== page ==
GREENVILLE, S.C. (WSPA) – At Rolling Green Village, residents with Alzheimer’s and other forms of dementia have been working in a new room to help them stay active and engaged, the memory care sensory room.
The room, according to Marketing Director Ruth Wood, was the brain child of a conversation between herself and Director of Facilities Skip Wiggins.
She explained that in a matter of months, Wiggins and his crew, put together a colorful, dimly light room, with tactile, plush, and various visual aids for their seniors to interact with.
“Where [residents] just have these moments of joy in their lives,” Woods said.
Residents with memory loss sometimes have trouble interacting or staying engaged. This can cause them to become withdrawn, even depressed.
Additional issues caused by the disease can result in the person becoming confused, scared or even agitated.
But, the sensory room, Wiggins noted, has calming sounds, things to touch, and look at, that could help in triggering memories.
“We’re trying to create an environment and trying to do things that brings them back to the present. That helps them to enjoy those kind of things,” Wiggins said.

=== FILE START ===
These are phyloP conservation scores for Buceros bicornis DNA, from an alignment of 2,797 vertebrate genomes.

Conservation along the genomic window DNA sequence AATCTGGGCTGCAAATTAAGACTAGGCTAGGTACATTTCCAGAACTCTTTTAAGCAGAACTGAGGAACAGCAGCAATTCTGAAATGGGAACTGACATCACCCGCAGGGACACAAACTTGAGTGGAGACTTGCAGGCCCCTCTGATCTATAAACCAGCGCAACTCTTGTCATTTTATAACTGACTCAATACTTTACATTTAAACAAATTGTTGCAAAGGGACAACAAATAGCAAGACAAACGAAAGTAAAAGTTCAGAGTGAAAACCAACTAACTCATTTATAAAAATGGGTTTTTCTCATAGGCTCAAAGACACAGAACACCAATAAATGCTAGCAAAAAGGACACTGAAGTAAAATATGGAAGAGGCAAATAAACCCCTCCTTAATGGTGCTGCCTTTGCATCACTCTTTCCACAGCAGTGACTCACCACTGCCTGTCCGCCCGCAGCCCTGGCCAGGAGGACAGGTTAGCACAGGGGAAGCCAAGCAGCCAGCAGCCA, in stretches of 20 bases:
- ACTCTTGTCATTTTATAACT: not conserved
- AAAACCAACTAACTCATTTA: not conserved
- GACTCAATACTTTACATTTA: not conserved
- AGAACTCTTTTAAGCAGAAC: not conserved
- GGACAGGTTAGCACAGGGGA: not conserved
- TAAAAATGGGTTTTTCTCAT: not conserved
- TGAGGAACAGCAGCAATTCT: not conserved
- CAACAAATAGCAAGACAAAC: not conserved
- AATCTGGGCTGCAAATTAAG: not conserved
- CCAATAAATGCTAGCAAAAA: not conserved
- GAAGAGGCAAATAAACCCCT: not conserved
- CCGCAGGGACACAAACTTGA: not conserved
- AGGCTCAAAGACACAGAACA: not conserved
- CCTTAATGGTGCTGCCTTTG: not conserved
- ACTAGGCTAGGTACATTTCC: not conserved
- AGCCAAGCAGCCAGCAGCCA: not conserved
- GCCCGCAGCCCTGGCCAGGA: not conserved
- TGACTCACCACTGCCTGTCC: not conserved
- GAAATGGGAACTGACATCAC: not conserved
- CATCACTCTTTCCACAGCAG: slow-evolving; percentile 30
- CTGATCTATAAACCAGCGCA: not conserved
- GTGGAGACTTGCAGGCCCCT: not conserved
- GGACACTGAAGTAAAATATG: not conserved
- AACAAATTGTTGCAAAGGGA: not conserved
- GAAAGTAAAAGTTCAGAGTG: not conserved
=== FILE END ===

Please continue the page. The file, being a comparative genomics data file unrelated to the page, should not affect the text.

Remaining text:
Wood and Wiggins explained the more than 20 residents in their Memory Care neighborhood, all have positive experiences in the room.
But there’s no telling what sound, visual aid, or touch can bring forth a memory.
“That memory is still there with them, sometimes its just hard to get out,” Wiggins said.
Wood’s late father suffered from Alzheimer’s while staying at Rolling Green Village. Making sure residents still enjoy themselves, while living with memory loss, is key for her.
She remembered one day she came to visit him and he didn’t know who she was. But, he did want to share something with her.
“He looked around and said ‘I’m going to tell you secret.’ I said ‘Ok, what’s the secret?’ He said ‘This is the best cruise I’ve ever been on,’ ” Wood said.
The sensory room, is one of two interactive rooms in the community. Seniors have also been able to visit the ‘Curiosity Shop’.
The shop isn’t dimly lit and has loud interactive materials placed on the walls. But, both rooms have triggers, with the purpose of keeping seniors engaged.
Wiggins said both rooms are for residents and their families.
“We just encourage that they look for things to engage with their family member. To help bring back those happy thoughts and things that have occurred in the past,” Wiggins said.
While the sensory room is finished, Wiggins and Wood said this isn’t the end of anything. The sensory room is just one of other memory enhancing projects that’ll be developed to help residents.